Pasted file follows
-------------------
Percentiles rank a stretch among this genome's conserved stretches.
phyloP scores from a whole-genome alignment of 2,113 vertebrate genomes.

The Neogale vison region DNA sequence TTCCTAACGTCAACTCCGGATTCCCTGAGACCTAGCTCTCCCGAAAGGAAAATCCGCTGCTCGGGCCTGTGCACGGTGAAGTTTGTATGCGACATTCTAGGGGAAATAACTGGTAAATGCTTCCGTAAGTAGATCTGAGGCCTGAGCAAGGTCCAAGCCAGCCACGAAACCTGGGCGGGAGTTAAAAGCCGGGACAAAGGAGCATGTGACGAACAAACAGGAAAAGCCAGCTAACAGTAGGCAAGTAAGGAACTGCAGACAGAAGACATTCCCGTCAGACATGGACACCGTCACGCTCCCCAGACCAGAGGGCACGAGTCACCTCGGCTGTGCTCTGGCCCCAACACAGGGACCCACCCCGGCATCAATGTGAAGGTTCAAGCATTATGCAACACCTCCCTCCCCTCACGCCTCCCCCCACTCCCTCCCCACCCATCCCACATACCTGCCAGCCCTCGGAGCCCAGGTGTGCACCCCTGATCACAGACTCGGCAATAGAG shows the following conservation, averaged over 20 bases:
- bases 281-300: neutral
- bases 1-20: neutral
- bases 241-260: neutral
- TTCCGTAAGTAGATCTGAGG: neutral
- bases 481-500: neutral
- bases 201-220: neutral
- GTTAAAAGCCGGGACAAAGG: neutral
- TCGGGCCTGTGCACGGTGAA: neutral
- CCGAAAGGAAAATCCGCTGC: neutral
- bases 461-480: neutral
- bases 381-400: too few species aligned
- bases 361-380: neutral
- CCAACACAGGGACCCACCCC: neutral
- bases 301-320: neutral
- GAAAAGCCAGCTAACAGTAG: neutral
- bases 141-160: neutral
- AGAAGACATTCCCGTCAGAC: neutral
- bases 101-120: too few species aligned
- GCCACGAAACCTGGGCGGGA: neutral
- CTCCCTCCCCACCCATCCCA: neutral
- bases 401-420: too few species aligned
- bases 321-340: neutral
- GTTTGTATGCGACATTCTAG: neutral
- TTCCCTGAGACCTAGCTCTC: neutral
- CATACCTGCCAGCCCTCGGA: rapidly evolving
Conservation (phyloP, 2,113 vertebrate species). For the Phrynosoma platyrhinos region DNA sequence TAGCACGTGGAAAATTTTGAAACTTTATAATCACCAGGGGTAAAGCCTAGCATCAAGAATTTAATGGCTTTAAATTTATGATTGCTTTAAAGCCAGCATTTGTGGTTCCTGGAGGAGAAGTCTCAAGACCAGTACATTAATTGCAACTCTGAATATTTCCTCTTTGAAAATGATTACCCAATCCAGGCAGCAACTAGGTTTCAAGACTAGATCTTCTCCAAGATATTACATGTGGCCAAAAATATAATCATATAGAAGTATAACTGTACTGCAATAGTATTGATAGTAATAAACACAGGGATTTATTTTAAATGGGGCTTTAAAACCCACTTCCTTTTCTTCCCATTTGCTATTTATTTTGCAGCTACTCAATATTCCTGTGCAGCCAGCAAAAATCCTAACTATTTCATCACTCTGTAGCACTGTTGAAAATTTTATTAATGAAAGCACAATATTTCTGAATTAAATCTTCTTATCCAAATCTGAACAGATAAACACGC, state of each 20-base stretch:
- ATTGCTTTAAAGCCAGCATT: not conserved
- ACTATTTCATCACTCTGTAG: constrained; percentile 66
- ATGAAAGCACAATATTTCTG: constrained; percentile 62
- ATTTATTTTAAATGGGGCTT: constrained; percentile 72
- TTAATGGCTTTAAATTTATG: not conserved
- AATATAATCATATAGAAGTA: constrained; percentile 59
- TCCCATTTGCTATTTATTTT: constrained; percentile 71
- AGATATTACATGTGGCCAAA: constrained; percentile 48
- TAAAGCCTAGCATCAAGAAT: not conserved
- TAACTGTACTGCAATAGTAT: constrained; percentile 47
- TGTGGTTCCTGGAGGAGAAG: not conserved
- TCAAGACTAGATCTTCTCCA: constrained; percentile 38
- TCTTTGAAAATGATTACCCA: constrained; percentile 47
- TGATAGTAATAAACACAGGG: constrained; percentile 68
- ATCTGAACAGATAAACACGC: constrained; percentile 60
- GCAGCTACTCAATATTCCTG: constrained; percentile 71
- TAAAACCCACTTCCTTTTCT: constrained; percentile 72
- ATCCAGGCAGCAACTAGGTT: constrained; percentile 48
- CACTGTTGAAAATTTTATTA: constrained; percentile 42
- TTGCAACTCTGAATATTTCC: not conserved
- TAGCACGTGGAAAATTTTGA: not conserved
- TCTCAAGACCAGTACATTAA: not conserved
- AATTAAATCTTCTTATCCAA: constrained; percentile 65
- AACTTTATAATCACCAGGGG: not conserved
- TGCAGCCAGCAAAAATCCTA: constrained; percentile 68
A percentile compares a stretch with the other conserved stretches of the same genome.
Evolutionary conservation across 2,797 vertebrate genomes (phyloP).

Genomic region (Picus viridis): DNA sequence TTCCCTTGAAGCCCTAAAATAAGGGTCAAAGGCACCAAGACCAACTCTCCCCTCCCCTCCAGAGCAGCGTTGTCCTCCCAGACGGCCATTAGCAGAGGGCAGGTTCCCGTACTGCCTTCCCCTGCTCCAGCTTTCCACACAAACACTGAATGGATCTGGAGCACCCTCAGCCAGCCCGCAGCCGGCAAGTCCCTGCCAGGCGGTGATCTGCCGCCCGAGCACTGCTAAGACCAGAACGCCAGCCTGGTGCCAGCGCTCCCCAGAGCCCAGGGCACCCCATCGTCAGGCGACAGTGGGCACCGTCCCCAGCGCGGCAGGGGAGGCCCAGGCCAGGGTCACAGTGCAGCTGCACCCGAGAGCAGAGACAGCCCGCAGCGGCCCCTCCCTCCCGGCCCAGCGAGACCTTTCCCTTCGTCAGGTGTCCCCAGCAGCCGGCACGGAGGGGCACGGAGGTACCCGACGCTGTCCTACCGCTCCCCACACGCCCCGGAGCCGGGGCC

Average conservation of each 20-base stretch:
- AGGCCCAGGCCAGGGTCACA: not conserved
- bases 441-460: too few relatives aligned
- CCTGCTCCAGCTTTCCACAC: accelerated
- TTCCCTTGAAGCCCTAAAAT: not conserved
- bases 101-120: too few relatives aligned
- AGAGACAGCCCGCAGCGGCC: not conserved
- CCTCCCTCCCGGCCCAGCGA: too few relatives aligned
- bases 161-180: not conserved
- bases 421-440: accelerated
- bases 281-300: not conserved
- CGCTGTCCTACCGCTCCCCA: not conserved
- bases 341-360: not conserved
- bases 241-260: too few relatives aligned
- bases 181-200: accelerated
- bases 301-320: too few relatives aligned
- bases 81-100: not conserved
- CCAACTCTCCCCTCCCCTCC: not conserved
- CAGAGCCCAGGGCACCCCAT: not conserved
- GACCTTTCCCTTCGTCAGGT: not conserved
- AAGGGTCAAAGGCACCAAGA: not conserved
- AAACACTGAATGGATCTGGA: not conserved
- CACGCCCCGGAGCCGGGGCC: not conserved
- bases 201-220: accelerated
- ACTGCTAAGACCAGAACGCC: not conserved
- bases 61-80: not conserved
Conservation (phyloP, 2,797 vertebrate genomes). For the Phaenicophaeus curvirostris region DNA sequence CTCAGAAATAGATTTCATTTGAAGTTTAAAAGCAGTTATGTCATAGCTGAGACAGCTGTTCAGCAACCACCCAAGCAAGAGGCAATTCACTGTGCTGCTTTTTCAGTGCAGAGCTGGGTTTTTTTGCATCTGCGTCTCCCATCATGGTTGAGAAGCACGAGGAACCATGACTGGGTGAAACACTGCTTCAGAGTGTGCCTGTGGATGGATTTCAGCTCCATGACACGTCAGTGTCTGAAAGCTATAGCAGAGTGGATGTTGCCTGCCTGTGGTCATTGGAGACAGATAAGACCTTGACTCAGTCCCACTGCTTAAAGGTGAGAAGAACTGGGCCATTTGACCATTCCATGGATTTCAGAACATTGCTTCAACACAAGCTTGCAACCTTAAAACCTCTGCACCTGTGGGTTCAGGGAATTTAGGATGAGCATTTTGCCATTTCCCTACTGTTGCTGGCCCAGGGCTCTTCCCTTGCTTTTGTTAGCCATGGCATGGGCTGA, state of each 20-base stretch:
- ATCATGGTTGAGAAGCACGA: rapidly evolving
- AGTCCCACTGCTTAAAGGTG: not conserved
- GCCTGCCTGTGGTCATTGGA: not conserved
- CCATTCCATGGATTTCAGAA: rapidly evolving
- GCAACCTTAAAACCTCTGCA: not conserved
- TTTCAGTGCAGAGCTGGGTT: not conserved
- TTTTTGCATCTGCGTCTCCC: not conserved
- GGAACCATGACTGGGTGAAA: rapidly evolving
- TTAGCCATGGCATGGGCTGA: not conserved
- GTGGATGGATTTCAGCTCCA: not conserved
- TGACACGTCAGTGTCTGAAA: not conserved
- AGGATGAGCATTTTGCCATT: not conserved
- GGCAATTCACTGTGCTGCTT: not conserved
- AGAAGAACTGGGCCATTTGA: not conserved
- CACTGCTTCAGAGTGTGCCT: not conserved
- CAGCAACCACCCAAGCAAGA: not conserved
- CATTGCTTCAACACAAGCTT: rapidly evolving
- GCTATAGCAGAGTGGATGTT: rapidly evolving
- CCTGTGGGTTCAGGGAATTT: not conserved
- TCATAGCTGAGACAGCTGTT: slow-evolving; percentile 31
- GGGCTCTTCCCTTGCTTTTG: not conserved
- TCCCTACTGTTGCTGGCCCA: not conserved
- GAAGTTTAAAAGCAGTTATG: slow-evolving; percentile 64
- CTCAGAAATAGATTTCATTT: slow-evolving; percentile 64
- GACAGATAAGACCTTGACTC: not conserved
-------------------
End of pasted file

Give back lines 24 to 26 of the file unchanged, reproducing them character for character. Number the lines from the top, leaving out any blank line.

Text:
- bases 401-420: too few species aligned
- bases 321-340: neutral
- GTTTGTATGCGACATTCTAG: neutral